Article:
ECHA Proposes 18 Substances For Authorization: 

On October 1, 2019, ECHA issued a press release entitled “ECHA proposes 18 substances for authorisation.” In its press release, ECHA indicates that its ninth recommendation to the EC to prioritize SVHCs for authorization includes 18 substances:

Substance Name

Examples of Uses in the Scope of Authorization

4,4'-Isopropylidenediphenol
(Bisphenol A; BPA)

Epoxy resin hardeners

1,6,7,8,9,14,15,16,17,17,18,18-Dodecachloropentacyclo[12.2.1.1 .0 3.05,10]octadeca- 7,15-diene
(“Dechlorane Plus”™)

Flame retardant in adhesives and polymers

Reaction products of 1,3,4-thiadiazolidine-2,5-dithione, formaldehyde, and 4-heptylphenol, branched and linear (RP-HP)
with ≥0.1% w/w 4-heptylphenol, branched and linear (4-Hbl)

Lubricants and greases

2-Ethylhexyl 10-ethyl-4,4-dioctyl-7-oxo-8-oxa-3,5-dithia-4-stannatetradecanoate
(DOTE)

Stabilizer in polymers

Reaction mass of 2-ethylhexyl 10-ethyl-4,4-dioctyl-7-oxo-8-oxa-3,5-dithia-4-stannatetradecanoate and 2-ethylhexyl 10-ethyl-4-[[2-[(2-ethylhexyl)oxy]-2-oxoethyl]thio]-4-octyl-7-oxo-8-oxa-3,5-dithia-4-stannatetradecanoate
(reaction mass of DOTE and MOTE)

Stabilizer in polymers

4,4'-Bis(dimethylamino)-4?-(methylamino)trityl alcohol with ≥0.1% of Michler’s ketone (EC No. 202-027-5) or Michler’s base (EC No. 202-959-2)

Printing inks

Dioxobis(stearato)trilead

Stabilizer in polyvinyl chloride (PVC)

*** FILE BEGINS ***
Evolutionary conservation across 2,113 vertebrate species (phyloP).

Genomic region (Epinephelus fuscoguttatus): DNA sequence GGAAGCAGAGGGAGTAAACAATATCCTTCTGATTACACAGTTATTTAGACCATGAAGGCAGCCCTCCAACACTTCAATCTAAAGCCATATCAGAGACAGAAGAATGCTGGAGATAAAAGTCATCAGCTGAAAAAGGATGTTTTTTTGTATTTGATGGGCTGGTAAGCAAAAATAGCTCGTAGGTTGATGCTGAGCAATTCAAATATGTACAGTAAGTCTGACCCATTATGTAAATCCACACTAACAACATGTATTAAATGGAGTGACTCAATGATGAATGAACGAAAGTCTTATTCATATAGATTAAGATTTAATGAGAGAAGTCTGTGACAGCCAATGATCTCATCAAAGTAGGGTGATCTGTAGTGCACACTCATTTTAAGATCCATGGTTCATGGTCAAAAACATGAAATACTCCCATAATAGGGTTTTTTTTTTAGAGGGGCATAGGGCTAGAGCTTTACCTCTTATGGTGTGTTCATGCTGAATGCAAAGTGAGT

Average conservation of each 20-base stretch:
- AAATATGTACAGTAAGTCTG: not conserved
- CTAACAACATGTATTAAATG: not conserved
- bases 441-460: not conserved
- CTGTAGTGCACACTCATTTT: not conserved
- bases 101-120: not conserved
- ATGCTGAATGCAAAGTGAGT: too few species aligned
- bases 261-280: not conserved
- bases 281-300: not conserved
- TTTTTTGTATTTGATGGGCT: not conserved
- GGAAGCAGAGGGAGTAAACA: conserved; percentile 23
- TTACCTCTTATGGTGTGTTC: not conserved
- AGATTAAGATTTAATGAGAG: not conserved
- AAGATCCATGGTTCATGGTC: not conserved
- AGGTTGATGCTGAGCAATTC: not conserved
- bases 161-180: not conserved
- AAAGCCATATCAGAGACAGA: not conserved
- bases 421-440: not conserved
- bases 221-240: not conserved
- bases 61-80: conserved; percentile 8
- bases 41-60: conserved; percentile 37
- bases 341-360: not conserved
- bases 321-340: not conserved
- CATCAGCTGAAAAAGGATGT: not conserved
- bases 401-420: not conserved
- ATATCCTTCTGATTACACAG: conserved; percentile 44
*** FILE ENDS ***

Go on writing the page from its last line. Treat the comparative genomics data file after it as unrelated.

Fatty acids, C16-18, lead salts

Stabilizer in PVC

Trilead dioxide phosphonate

Stabilizer in PVC; rubber production; mirror backing

Sulfurous acid, lead salt, dibasic

(1)

[Phthalato(2-)]dioxotrilead

(1)

Trilead bis(carbonate) dihydroxide

Artists’ paints

Lead oxide sulfate

Mirror backing

Cyclohexane-1,2-dicarboxylic anhydride [1],
cis-cyclohexane-1,2-dicarboxylic anhydride [2],
trans-cyclohexane-1,2-dicarboxylic anhydride [3]
(HHPA)

Epoxy resin hardeners

Hexahydromethylphthalic anhydride [1],
Hexahydro-4-methylphthalic anhydride [2],
Hexahydro-1-methylphthalic anhydride [3],
Hexahydro-3-methylphthalic anhydride [4]
(MHHPA)

Epoxy resin hardeners

Tetraethyllead

Additive in aviation fuel

2-Methoxyethanol

Solvent

2-Ethoxyethanol

Solvent

(1) The substance has no registered uses but is recommended based on grouping considerations as it could potentially replace other lead stabilizers in some of their uses. This is to avoid regrettable substitution.

ECHA provides that 13 of these substances are toxic for reproduction, of which one also has endocrine-disrupting properties. The other substances are an endocrine disruptor, a carcinogen, a vPvB substance, and two respiratory sensitizers.

ECHA indicates that the “substances have been prioritised from the Candidate List because of their intrinsic properties in combination with high volume and widespread uses, which may pose a threat to human health or the environment.” ECHA provides that some of the 18 substances are not currently used in the EU but could replace other substances recommended for the REACH Authorization List, and therefore an authorization requirement for such substances “should avoid regrettable substitution.”

ECHA organized a public consultation on the draft recommendation between September and December 2018. The Member State Committee (MSC) considered the comments received and adopted its opinion on June 26, 2019. ECHA considered the comments, registration updates, and the MSC’s opinion in deciding on the substances recommended for inclusion in the Authorization List, including the related latest application and sunset dates. All substances that underwent public consultation are included in the final recommendation.